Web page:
Last, but not least: make sure to have eye-catchy and appealing photos (both from the inside and from immediate surroundings), as the places with unsightly photos are more likely to be scrolled by.

The Tip:

Run a local Keyword Difficulty check for your niche keywords with a tool like Rank Tracker to see which directories/listings are more likely to appear among the top results in your neighborhood, and focus on filling those up foremost.


Local schema markup allows you to do a whole range of things these days, with thousands of properties to indicate your working hours or price-range, to display your star rating or event schedule. It is being used by search engines to not only see the data on your website, but understand it, and return more digestible results. It can make your business stand out among the results with an informative rich snippet; and if you consider user behavior to be somewhat of a ranking factor – you can see how it may improve your click-through rate and thus make the search engines consider your website to be a nice fit, and promote it in perspective. Finally, this is extremely convenient for a searcher to see the whole picture.


The Tip:

Think of the most searched-for aspect and mark it up with schema: if you’re a venue – add the events schedule, if it’s a how-to guide – indicate the approximate amount of time it’ll take, if you are aiming at ‘near me’ searches – don’t forget to indicate operating hours.


The one thing about local SEO that is not entirely under your control – is reviews; yet, it’s an absolute essential. Nice reviews work as a social proof for your business, as people tend to rely on those making the purchasing decisions (according to the recent survey conducted by BrightLocal84% of people trust online reviews as much as a personal recommendation). Apart from that, the number and diversity of reviews is considered to play a certain role in your rankings, too.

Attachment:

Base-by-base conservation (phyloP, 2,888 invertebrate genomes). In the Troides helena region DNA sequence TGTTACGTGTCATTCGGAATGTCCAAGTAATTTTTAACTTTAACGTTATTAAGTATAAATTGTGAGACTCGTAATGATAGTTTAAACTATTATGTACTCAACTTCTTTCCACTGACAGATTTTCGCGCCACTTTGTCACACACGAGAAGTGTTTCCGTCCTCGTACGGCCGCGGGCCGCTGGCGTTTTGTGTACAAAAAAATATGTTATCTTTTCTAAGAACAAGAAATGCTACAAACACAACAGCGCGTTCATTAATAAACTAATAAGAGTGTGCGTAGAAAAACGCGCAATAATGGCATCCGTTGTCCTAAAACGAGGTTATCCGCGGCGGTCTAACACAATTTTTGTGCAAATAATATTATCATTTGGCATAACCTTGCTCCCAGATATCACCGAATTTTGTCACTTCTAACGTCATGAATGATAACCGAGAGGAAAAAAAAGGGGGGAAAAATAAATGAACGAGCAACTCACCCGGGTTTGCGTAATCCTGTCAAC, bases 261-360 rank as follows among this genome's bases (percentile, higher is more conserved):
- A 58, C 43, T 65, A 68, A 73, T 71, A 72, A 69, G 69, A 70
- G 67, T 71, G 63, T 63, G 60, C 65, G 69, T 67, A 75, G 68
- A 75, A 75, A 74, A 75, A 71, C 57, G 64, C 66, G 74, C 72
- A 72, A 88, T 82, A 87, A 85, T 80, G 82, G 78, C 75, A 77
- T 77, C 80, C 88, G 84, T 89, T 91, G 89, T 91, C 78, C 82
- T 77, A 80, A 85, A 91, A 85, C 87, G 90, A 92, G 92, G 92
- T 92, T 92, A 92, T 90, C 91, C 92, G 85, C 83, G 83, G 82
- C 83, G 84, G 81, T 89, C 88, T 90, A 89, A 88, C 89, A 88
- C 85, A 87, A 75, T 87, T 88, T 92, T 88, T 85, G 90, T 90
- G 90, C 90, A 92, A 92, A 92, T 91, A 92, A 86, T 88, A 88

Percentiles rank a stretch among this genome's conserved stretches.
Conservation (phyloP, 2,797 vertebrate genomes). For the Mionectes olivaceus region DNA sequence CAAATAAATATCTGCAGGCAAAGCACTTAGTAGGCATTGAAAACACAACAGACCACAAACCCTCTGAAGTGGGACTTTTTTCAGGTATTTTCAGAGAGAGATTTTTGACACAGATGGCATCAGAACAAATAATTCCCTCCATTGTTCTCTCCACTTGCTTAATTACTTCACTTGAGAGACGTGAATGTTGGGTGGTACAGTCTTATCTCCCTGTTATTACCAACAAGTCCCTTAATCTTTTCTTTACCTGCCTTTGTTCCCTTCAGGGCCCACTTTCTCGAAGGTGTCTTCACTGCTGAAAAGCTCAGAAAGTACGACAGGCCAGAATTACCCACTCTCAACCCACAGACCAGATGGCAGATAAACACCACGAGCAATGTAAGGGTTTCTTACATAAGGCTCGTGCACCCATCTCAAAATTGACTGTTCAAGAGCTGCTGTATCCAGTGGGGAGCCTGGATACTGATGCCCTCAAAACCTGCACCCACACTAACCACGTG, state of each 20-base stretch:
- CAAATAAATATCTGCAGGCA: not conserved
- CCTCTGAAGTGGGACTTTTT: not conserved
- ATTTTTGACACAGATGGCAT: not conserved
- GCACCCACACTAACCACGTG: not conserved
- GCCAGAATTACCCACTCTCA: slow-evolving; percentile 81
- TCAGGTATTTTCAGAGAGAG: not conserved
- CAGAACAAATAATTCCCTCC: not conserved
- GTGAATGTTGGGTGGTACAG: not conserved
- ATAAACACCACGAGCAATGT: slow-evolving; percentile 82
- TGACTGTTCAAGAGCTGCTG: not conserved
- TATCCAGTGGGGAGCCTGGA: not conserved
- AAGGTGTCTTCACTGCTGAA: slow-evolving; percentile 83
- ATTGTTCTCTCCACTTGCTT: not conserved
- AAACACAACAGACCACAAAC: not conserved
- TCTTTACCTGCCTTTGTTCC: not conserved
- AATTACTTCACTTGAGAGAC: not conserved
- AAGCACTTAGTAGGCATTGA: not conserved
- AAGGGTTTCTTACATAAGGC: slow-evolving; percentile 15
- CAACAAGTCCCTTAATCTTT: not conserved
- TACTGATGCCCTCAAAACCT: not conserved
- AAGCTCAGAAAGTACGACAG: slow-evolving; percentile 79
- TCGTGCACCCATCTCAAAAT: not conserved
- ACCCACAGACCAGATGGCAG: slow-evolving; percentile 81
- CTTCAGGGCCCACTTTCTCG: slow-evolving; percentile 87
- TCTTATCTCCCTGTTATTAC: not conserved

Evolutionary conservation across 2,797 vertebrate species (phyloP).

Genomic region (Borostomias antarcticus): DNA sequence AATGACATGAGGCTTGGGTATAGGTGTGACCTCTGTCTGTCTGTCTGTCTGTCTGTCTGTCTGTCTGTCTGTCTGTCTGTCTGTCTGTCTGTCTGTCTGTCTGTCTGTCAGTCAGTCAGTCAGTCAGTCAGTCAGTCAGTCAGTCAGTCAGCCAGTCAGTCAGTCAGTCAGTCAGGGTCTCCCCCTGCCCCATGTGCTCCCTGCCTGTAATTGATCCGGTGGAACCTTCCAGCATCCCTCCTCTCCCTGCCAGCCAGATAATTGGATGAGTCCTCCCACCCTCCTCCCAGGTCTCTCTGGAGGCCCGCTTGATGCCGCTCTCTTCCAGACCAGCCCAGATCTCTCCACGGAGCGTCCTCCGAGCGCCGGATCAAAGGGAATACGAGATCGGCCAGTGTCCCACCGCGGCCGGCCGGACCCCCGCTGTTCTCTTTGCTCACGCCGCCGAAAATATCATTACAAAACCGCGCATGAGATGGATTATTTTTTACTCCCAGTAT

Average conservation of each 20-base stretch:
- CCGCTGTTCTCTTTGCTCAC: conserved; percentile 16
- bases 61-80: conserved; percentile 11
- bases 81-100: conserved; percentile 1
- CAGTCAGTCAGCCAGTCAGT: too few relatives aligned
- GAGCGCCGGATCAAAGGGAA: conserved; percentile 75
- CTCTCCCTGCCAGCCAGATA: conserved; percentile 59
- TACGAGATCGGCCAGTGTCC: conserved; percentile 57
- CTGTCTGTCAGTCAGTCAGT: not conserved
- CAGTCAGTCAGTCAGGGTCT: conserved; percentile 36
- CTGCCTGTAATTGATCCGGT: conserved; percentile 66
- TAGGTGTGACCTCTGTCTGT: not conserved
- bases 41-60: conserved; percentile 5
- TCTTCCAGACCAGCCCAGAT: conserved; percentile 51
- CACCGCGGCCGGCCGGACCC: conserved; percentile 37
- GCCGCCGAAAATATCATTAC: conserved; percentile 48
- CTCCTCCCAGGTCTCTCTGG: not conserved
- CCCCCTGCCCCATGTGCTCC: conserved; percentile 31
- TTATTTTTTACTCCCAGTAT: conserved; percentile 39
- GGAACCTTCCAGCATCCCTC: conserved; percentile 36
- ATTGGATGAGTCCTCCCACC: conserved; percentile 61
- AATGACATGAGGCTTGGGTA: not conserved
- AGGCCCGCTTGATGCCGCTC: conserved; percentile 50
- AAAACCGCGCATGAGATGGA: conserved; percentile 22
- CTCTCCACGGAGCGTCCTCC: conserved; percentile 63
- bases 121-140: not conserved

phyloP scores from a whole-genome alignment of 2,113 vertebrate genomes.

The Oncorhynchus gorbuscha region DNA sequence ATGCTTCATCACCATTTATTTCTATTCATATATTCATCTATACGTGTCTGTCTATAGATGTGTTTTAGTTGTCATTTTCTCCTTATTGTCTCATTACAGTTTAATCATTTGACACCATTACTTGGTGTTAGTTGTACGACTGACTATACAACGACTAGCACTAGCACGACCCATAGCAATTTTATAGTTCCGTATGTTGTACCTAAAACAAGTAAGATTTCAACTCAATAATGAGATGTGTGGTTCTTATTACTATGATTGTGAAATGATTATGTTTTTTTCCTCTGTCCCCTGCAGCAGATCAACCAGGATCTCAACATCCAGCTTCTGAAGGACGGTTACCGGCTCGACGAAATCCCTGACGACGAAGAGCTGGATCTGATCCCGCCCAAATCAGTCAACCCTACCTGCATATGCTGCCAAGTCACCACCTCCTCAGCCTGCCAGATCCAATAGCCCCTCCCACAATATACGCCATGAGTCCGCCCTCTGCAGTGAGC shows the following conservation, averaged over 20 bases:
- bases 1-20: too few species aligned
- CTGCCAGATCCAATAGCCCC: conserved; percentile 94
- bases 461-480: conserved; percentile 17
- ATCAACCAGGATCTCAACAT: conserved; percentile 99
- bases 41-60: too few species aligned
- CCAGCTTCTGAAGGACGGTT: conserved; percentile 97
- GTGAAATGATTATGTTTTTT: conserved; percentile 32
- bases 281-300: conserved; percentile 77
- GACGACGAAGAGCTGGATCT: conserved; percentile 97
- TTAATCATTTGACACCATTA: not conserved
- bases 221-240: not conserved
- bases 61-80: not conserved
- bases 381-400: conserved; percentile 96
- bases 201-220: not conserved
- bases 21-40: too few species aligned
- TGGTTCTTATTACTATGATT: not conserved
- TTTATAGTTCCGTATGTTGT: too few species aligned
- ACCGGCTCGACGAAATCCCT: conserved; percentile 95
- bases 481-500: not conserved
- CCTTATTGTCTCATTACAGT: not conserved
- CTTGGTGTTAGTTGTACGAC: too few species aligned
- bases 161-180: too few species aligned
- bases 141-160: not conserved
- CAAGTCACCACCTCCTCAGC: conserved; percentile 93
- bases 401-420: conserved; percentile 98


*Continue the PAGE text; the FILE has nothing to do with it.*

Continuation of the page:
As I say not entirely – there is still a lot you can do about it. According to the same survey mentioned above – 7 out of 10 consumers will leave a review for a business if they’re asked to; so the first direction in which you should put your efforts is encouraging your customers to submit reviews (by just asking, by offering a treat or any other kind of incentive). However, keep in mind: while some review sites are fine with you steering your customers into their direction, some may consider that fraudulent, so make sure to check the policies of the sites, and adjust your tactics respectively.

It is as natural to receive a bad review once in a while, but the crucial thing here is to never ignore it. In fact, a wise solution would be to take a proactive approach to managing your reputation and to monitor what people are saying about you with a tool like Awario: it can collect all kinds of mentions across social networks, platforms and the Web; and you, in turn, can detect and handle any issue right away, and, possibly, prevent some by keeping an eye on the overall sentiment around your business.

Here’s a vivid proof of the importance of social media listening, a short story from Search Engine People about a bad review detected in time and managed the right way:


The Tip:

Apart from reputation management, social media listening may help you detect the influencers in your niche, and this can be a great opportunity for a collaboration of any kind.

Hyper-Local Markers & Content

At times, you may find yourself targeting an area that lacks a definite name or clear boundaries, or may have an informal name that its inhabitants are accustomed to. It may not be as effective to target the neighborhood by how it’s named on the map, if that’s not what locals type into Google. That’s where you bring the hyper-local SEO into play: a fine way to reach locals is to find such touch-points and, perhaps, enroll some local terminology into your content.

To be easily found, add the name of your hyper-local neighborhood to the end of your business name and to its description in Google My Business and other local listings, and optimize your local landing page with it: the URL, the title and H1-tags, image-ALTs and page content.